News and notes
Adrian needed every advantage it could muster in a 31-16 victory over Defiance last weekend. Those advantages came in the forms of linebacker Bronson Gonzales and punter Kevin Allaer.
Gonzales earned Michigan Intercollegiate Athletic Association Defensive Player of the Week honors with a seven-tackle, two-sack performance in the win. He had three tackles for a loss of 28 yards and also forced a fumble.
Allaer, a native of Wallaceburg, Ontario, Canada, punted the football eight times for an average of 40.1 yards en route to being named the MIAA Special Teams Player of the Week. He twice pinned Defiance inside its own 20-yard line and had a long kick of 48 yards. ...
Wabash always fights and the Little Giants (1-0, 1-0 North Coast Athletic Conference) took that motto to heart in their 56-7 win over Denison (1-1, 0-1 NCAC). Junior wide receiver Wes Chamblee scored three first half touchdowns and gained a total of 195 yards (62 rushing, 42 receiving, 20 punt return and 71 kick return).
Junior Kody LeMond's two touchdown receptions put him in a ninth-place tie on Wabash's career touchdowns list. ...
Bethany running back Eric Walker helped his team break a nine-game road losing streak with a 41-33 victory at NAIA Kentucky Christian last weekend. Walker ran for a career-high 172 yards and one score, while setting the school record with three touchdown receptions.
Great Lakes Region Teams in D3football.com's Top 25 Poll This Week
No. 1: Mount Union (OAC): No Change following bye week
No. 7: Ohio Northern (OAC): Up two spots following bye week
No. 8: Washington and Jefferson (PAC): Up two spots after 34-12 win against Frostburg State
No. 10: Case Western Reserve (UAA): Up three spots following 45-14 win at Rochester
No. 13: Wabash (NCAC): Up three spots with 56-7 victory over Denison
No. 19: Otterbein (OAC): Up two spots following bye week
Others Receiving Votes: Trine (MIAA), Thomas More (PAC), Carnegie Mellon (UAA)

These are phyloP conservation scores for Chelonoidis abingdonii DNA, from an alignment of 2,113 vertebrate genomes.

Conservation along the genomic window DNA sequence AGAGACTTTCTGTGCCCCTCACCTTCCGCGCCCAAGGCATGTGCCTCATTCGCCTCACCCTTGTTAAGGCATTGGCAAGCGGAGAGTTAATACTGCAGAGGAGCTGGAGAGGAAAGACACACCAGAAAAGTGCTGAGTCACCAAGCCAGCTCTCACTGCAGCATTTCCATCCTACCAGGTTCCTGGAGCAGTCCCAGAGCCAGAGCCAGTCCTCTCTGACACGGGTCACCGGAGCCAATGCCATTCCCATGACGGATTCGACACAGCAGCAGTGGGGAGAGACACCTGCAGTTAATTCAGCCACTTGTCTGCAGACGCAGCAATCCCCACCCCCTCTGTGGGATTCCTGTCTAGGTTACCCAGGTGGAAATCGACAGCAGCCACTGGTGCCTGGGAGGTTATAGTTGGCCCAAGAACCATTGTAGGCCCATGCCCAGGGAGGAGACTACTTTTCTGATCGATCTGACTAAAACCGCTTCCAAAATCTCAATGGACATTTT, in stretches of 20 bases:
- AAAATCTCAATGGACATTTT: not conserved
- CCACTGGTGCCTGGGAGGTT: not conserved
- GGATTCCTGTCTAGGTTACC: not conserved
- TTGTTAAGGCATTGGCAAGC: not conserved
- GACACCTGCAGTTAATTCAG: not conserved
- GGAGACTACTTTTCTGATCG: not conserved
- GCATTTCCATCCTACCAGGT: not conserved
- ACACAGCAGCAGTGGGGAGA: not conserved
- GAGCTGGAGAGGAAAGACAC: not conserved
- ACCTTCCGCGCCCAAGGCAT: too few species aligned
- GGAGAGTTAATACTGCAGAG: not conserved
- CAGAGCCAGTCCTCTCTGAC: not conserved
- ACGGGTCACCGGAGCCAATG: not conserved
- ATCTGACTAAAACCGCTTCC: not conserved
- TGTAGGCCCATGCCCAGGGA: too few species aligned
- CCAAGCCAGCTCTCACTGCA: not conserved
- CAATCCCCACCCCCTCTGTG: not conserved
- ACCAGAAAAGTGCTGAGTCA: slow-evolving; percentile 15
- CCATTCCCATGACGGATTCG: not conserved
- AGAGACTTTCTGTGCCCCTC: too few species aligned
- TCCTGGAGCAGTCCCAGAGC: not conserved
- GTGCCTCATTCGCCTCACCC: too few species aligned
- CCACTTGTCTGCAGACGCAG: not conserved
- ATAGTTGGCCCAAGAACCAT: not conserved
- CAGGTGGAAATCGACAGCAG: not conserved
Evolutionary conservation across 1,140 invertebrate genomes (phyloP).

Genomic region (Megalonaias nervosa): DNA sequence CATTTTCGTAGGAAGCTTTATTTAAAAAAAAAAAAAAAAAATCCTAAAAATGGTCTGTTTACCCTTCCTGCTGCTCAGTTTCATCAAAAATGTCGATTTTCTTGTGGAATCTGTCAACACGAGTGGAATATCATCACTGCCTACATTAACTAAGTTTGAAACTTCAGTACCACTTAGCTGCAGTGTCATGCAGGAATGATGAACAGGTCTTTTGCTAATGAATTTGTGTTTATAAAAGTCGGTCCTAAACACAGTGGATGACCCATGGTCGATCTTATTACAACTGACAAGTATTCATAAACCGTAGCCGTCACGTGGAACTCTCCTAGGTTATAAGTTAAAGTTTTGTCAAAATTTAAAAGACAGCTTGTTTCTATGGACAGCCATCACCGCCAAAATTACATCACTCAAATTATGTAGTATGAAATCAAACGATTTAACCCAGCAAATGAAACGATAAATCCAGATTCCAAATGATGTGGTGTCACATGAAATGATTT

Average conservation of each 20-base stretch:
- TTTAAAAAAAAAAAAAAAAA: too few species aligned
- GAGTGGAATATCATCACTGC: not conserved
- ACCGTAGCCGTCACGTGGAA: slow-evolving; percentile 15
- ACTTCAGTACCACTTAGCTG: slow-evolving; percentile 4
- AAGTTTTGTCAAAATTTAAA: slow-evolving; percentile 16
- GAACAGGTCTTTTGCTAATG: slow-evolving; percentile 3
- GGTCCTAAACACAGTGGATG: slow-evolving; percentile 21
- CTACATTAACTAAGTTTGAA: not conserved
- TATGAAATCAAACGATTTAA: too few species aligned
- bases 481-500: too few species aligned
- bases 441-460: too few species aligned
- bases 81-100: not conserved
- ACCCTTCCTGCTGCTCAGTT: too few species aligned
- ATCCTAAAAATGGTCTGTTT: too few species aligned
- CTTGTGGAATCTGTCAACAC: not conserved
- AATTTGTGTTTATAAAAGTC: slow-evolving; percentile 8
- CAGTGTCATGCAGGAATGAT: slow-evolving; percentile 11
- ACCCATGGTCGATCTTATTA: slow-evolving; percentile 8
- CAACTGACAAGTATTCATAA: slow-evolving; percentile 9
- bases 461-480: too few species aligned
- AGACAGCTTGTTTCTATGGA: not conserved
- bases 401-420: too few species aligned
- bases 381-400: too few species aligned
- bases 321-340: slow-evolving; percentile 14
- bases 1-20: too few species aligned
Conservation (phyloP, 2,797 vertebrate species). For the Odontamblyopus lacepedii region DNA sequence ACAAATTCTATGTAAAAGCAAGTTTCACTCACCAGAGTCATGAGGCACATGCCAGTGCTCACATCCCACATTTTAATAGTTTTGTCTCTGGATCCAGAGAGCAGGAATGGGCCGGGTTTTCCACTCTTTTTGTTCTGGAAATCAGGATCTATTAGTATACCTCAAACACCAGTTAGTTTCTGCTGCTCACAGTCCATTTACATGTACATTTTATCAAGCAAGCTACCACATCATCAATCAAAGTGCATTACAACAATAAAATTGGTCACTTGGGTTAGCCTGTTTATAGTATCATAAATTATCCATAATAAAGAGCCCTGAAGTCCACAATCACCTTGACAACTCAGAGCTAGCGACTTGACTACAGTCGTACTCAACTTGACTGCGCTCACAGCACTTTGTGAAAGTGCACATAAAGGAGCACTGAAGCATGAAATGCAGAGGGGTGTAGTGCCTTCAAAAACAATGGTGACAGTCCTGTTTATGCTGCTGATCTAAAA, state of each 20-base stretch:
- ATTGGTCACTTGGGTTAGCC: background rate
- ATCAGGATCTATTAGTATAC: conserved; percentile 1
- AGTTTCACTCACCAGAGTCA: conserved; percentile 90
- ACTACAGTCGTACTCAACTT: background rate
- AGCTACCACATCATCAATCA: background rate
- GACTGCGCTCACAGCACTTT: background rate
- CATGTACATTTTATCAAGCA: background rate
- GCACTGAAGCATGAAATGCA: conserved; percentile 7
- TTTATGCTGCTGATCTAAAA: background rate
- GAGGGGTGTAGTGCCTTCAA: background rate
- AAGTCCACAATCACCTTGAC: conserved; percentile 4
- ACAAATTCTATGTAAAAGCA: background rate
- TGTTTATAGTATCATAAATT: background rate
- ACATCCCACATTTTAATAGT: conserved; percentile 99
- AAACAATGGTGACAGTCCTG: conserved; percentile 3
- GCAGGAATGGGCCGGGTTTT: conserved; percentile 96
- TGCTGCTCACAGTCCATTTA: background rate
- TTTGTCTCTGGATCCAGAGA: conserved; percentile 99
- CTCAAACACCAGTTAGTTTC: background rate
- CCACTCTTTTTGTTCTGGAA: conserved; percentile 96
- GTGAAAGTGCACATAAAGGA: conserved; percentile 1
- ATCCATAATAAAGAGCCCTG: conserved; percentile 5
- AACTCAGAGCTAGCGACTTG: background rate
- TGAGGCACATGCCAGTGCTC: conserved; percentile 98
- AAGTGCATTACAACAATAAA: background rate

Games of the Week
No. 1 Mount Union (1-0) at No. 7 Ohio Northern (1-0), 1:30 p.m.: After an opening weekend upset of North Central (Ill.), the Ohio Northern Polar Bears burst back onto the national scene and vaulted themselves into the D3football.com Top 25.
The reward for such an accomplishment is a home game against the No. 1 team in the country, Mount Union. Ohio Northern was very balanced in its offensive attack of North Central. The Polar Bears gained 206 yards on the ground and 196 through the air.
Mount Union's defense sent a strong message in its 52-10 win at St. John Fisher. The Purple Raiders gave up 13 rushing yards and 134 yards of total offense in the win.
Ohio Northern was the last Ohio Athletic Conference team to beat Mount Union, a feat the Polar Bears accomplished on October 22, 2005.
Carnegie Mellon (2-0) at No. 17 Hobart (0-1), 12 p.m.: For the eighth time in the last ten years, Carnegie Mellon started out the season with a 2-0 record. However, the Tartans will get their first road test after two home victories.
The Tartans average better than 218 rush yards per game, but the defense allows opponents to gain 158 yards on the ground. The key for a Tartans win could be drawing major penalties. While Carnegie Mellon has committed 11 penalties for 85 yards, its first two opponents have combined for 13 penalties for 124 yards.